I lack all relevant scientific expertise, but biochar sounds very promising to me. Basically, the idea is that you burn “biomass” (crops, trees, used paper, kitchen waste, etc.) with minimal oxygen. You can accomplish this by getting a fire going and then covering the biomass with soil while it smolders–the ancient technique–or by burning it in a special kiln, or even by microwaving it. This process produces the following products, in a ratio that you can control:

1. A stable form of carbon that will not return to the atmosphere for at least hundreds of years. This product also makes an excellent fertilizer.

2. Various valuable chemical byproducts.

3. Three forms of fuel: solid (charcoal), liquid (oil), and gas.

If all we wanted to do was mitigate global warming by removing carbon from the air, we could grow crops (which pull carbon out of the atmosphere), burn them in kilns, and store vast quantities of biochar in its stable form. But that’s expensive to do on a massive, global scale. The other uses of biochar–as fertilizer and fuel–make it economically valuable.

When people burn biochar as fuel, they do put carbon back in the atmosphere. But the fuel is highly efficient, and you can keep the residue as stable carbon. The result is a fuel that actually lowers atmospheric carbon when you combine its production and its use. If we substitute biochar for coal or oil extracted from under the earth and then burned, the benefit is huge. Likewise, if instead of creating arable land by setting rain forests on fire, we turn trees into biochar fertilizer, we can produce productive farmland with dramatically less damage.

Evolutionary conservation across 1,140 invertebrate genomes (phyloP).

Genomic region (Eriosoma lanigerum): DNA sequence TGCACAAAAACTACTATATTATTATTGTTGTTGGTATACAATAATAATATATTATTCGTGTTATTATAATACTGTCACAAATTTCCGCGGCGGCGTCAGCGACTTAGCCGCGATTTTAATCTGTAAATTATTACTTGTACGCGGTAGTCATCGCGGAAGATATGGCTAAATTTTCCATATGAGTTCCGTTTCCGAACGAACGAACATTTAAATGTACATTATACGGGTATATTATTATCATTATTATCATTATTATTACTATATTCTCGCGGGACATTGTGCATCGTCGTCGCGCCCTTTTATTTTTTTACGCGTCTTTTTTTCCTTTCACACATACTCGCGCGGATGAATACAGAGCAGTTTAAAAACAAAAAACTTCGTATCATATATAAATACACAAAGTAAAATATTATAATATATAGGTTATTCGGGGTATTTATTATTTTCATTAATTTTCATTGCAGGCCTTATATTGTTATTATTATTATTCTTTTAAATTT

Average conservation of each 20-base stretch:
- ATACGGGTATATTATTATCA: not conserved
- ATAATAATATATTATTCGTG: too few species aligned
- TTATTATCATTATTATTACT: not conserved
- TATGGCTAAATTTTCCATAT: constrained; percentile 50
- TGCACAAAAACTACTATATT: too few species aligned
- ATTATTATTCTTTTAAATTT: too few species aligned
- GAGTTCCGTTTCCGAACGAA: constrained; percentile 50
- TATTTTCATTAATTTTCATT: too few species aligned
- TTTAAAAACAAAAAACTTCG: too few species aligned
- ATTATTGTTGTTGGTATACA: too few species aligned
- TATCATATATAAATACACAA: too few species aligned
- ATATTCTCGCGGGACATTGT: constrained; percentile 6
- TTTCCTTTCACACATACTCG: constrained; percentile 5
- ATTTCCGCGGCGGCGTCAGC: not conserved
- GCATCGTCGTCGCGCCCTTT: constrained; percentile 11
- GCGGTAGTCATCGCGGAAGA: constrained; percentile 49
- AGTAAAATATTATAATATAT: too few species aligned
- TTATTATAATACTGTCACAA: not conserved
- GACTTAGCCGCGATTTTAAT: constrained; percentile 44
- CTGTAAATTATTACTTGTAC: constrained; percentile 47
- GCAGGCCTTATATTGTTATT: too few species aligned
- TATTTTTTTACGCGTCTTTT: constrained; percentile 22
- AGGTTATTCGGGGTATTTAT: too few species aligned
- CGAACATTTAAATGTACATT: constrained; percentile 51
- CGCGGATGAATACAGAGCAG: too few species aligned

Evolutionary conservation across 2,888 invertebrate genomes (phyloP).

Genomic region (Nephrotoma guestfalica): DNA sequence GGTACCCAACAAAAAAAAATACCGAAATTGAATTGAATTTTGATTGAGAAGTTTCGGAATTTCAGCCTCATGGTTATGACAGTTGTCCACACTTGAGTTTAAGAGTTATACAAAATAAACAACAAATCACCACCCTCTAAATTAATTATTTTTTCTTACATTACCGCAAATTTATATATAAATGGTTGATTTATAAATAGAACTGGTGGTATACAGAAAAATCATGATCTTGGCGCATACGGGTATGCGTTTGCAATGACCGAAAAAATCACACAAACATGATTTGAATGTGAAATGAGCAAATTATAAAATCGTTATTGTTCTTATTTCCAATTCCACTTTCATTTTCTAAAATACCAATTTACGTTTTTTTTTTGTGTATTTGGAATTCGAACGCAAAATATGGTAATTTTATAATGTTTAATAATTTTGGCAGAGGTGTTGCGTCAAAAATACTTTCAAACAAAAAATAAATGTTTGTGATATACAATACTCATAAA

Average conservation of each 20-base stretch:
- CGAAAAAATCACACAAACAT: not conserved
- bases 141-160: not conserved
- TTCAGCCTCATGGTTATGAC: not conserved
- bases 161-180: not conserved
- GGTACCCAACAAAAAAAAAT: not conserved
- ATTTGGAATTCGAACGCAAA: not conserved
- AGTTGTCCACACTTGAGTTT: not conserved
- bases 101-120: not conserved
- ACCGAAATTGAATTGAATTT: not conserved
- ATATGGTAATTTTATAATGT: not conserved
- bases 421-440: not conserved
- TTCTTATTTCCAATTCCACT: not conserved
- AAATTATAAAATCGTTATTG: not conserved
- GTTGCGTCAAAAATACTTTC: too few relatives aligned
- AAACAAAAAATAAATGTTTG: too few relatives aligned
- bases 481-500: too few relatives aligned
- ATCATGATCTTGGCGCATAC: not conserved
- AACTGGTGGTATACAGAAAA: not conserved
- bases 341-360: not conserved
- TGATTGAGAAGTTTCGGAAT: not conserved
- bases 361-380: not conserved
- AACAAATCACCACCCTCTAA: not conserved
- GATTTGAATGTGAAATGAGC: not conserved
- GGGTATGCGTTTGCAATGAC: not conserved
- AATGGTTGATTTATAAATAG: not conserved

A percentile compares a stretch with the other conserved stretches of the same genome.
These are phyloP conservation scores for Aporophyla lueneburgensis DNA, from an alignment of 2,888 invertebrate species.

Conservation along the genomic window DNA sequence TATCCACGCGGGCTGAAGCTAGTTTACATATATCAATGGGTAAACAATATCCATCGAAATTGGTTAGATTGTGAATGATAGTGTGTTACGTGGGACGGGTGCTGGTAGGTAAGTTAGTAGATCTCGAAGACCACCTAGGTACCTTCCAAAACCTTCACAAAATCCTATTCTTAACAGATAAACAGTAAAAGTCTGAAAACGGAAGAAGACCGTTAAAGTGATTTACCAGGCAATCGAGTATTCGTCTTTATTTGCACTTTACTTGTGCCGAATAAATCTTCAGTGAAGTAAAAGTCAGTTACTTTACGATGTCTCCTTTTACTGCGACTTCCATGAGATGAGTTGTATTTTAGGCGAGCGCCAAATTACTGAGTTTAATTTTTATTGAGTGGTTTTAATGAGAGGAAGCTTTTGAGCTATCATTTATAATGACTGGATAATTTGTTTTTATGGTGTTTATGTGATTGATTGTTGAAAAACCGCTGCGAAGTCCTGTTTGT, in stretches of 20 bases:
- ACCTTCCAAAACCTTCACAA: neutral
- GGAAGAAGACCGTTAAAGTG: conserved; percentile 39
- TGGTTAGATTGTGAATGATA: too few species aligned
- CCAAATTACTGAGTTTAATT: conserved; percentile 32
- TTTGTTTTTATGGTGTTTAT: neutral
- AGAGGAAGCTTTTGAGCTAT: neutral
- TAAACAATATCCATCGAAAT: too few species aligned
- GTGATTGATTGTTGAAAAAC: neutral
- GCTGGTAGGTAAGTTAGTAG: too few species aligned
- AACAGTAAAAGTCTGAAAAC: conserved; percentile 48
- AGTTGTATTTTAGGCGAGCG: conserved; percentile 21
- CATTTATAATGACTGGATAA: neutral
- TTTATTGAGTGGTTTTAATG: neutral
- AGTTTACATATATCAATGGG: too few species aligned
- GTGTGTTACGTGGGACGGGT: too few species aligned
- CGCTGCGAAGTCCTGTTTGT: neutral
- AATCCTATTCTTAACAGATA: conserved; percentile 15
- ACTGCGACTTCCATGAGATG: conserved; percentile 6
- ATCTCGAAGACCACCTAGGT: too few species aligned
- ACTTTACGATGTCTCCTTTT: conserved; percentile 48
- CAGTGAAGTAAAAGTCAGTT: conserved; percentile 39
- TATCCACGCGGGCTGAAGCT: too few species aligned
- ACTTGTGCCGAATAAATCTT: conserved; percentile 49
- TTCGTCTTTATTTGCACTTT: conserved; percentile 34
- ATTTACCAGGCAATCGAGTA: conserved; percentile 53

Biochar could be produced on an industrial scale by firms or agencies that would sell biofuel to replace fossil sources, such as coal and oil. It could also be produced by households or villages for their own local use. That opens the possibility of a decentralized process that could be socially empowering. To get this going, it might be helpful (I’m speculating here) to invest public funds in developing new kilns and processes.

Nothing is a panacea, and some skeptical points are listed here. But overall, this sounds like the most promising strategy I’ve heard of.